Static data

Accessing and storing static YAML, JSON and XML files.


This documentation page is not about serving static assets or rendering static files.

  • For serving static assets (images, scripts, stylesheets, fonts, etc.) view the asset pipeline documentation page.

  • For rendering other static files, view the rendering static files documentation page


The static directory should contain structured data in the YAML, JSON or XML formats. Other files can be stored here for the purpose of rendering them, but only files of these formats can be accessed.

Currently supported extensions are: .xml, .yaml, .yml, .json and .geojson.

The Static helper constant can be accessed from anywhere within your application. This constant acts as a link to the static directory, allowing you to access data.


  • The data in a .geojson file at static/server-locations.geojson can be accessed with:


    NOTE: The file name is automatically inflected to create a valid Ruby method name. This may lead to differences between the file name and method name as seen in this example (with the - being changed to a _).

  • The data in a .json file at static/dependencies/config.json can be accessed with:


    NOTE: Directory names are also inflected in the same way as file names.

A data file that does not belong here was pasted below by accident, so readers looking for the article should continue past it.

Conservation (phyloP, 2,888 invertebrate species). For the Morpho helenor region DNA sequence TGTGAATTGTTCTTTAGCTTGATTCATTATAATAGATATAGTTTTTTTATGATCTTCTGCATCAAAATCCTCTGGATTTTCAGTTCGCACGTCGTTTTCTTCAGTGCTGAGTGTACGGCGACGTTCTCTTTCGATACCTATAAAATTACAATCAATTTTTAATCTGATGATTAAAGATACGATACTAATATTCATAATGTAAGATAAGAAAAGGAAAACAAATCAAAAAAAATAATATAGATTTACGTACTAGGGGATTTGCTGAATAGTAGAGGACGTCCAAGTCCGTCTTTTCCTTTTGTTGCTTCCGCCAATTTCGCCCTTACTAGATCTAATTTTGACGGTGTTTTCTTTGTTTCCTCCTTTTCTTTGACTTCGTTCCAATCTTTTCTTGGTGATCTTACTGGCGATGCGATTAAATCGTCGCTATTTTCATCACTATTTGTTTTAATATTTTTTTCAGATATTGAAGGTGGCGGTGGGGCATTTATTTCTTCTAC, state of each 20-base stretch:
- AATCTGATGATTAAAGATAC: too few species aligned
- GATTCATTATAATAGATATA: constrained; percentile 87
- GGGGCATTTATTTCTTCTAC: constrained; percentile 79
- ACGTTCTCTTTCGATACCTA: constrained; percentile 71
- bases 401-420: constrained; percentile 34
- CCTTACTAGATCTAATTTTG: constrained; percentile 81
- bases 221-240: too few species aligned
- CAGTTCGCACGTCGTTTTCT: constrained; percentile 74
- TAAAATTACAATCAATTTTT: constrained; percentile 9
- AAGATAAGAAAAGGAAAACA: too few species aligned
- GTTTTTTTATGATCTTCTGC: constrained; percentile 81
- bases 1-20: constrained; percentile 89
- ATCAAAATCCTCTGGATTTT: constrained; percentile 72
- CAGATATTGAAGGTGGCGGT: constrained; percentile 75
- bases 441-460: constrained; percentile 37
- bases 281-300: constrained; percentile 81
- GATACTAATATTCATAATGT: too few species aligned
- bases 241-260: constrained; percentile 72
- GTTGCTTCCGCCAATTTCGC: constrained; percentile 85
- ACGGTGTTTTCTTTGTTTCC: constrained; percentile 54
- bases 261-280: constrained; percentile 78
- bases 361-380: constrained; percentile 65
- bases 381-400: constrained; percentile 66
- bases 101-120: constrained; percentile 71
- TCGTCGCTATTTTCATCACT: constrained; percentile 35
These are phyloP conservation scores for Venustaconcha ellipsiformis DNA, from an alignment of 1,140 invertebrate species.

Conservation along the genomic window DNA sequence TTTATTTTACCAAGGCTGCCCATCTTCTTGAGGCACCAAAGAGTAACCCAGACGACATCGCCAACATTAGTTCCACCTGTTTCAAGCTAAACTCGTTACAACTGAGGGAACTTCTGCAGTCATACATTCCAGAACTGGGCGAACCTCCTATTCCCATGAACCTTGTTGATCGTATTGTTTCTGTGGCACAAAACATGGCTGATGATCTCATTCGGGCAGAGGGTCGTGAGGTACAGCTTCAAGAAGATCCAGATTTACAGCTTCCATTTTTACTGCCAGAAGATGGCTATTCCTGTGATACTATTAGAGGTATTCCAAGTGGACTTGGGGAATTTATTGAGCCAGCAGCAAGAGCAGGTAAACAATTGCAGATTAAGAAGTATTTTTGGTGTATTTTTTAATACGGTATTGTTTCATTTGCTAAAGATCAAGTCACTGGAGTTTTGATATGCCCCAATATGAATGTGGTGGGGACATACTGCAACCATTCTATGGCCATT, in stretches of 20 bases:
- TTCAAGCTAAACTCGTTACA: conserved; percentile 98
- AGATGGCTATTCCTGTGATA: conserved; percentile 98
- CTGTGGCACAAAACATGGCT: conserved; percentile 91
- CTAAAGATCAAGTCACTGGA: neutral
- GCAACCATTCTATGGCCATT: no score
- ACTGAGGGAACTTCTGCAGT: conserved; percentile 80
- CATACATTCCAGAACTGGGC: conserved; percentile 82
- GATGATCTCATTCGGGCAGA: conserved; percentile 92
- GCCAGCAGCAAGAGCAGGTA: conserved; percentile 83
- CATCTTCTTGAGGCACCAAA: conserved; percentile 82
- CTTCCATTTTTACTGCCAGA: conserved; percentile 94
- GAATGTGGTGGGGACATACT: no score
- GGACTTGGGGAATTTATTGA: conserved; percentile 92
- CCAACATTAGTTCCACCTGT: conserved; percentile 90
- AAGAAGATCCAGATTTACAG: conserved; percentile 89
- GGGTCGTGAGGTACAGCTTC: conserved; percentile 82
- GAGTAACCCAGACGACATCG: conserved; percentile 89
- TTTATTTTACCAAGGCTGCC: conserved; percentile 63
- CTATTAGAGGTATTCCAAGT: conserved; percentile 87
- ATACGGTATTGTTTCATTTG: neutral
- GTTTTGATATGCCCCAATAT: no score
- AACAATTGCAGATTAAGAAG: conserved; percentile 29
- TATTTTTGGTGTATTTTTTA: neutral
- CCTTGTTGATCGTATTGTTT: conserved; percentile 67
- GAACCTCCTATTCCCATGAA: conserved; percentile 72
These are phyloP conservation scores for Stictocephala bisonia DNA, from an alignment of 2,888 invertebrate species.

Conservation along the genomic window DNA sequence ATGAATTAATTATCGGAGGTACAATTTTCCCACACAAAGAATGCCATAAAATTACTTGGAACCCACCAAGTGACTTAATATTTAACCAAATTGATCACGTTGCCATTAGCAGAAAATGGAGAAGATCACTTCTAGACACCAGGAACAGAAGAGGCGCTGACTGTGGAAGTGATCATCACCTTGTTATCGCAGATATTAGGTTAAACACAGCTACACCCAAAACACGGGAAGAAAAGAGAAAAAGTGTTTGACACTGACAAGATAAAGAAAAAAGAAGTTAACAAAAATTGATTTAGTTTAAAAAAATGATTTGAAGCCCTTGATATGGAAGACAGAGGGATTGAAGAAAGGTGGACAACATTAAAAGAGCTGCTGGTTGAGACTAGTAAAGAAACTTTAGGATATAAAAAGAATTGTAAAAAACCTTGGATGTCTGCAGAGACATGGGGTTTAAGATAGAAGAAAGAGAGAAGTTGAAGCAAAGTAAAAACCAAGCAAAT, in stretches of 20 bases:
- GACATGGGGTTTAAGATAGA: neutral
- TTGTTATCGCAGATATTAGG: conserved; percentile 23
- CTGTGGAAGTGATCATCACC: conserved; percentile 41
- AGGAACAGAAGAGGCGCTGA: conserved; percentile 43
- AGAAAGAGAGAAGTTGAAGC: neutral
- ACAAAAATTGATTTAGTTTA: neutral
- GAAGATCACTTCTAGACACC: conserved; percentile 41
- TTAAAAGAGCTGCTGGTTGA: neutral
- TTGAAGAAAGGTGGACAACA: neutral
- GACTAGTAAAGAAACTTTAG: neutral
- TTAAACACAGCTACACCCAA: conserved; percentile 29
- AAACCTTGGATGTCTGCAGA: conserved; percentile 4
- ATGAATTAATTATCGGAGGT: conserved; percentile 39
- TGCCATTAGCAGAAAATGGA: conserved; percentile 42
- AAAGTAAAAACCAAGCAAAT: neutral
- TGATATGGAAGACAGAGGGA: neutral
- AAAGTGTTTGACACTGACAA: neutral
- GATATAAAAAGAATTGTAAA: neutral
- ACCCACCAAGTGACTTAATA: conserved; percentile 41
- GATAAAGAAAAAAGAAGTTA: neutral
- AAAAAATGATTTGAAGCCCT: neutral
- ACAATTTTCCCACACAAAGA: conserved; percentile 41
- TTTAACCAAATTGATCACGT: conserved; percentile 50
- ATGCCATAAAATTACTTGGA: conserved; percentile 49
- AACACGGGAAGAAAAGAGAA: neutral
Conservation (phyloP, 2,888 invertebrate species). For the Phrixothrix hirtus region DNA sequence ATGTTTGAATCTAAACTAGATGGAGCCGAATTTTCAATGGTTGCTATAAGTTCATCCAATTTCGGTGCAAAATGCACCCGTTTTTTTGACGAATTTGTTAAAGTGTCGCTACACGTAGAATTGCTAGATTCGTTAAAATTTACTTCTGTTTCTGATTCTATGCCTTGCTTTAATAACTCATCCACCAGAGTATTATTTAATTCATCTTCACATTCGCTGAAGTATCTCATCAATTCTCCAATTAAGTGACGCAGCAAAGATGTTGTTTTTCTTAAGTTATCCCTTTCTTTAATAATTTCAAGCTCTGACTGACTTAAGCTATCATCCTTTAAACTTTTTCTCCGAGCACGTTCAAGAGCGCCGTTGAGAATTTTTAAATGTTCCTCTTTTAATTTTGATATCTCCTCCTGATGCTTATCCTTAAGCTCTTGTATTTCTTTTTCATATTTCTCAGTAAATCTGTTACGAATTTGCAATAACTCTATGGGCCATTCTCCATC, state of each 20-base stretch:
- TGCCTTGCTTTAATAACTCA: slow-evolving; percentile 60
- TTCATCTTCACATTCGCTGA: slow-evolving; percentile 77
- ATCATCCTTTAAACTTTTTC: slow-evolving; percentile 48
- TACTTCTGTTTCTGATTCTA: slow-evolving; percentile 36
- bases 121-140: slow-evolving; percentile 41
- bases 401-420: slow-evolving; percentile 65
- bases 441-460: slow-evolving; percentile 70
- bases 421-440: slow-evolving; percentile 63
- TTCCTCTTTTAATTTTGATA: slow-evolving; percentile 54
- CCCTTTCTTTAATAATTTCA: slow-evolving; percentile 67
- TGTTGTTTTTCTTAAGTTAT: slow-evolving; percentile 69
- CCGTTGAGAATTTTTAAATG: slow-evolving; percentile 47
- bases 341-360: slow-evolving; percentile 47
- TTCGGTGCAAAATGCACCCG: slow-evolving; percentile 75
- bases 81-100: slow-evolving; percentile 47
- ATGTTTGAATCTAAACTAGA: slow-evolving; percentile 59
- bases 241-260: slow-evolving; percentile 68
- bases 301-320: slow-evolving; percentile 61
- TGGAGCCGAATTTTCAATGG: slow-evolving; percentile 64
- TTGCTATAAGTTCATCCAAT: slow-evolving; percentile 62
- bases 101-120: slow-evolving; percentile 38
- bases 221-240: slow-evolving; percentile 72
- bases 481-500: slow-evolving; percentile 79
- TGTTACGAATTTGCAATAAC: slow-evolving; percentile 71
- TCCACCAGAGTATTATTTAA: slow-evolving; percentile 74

• The data in a .yml file at static/locales.en.yml can be accessed with:


Viewing defined sub-directory and file methods

The Object#methods method can be used to check for defined sub-directory and file methods for the Static helper object.

Consider the following directory structure:

├── hobbies
│ ├── academic
│ │ └── ruby.yml
│ └── non-academic
│ ├── games
│ │ └── chess.yml
│ └── sports
│ ├── climbing.json
│ └── golf.yml
└── main.yml
Static.methods(false) #=> [:hobbies, :main]
Static.hobbies.methods(false) #=> [:academic, :non_academic]
Static.hobbies.academic.methods(false) #=> [:ruby]
Static.hobbies.non_academic.methods(false) #=> [:games, :sports] #=> [:chess]
Static.hobbies.non_academic.sports.methods(false) #=> [:climbing, :golf]


Data that is read from the files in the static directory is automatically converted into a hash.

Since it is Ruby convention that hash keys are symbols, all hash keys accessed through this helper will be symbolized by default (this can be changed in the core application file, however).


Consider the following .yml file:

- name: 'Rails'
repo: ''
- name: 'Eucalypt'
repo: ''

If configured to symbolize the generated hash, then the data for the Rails framework can be accessed with:

#=> {:name=>"Rails", :repo=>""}

If configured to not symbolize the generated hash, then the data for the Eucalypt framework can be accessed with:

#=> {"name"=>"Eucalypt", "repo"=>""}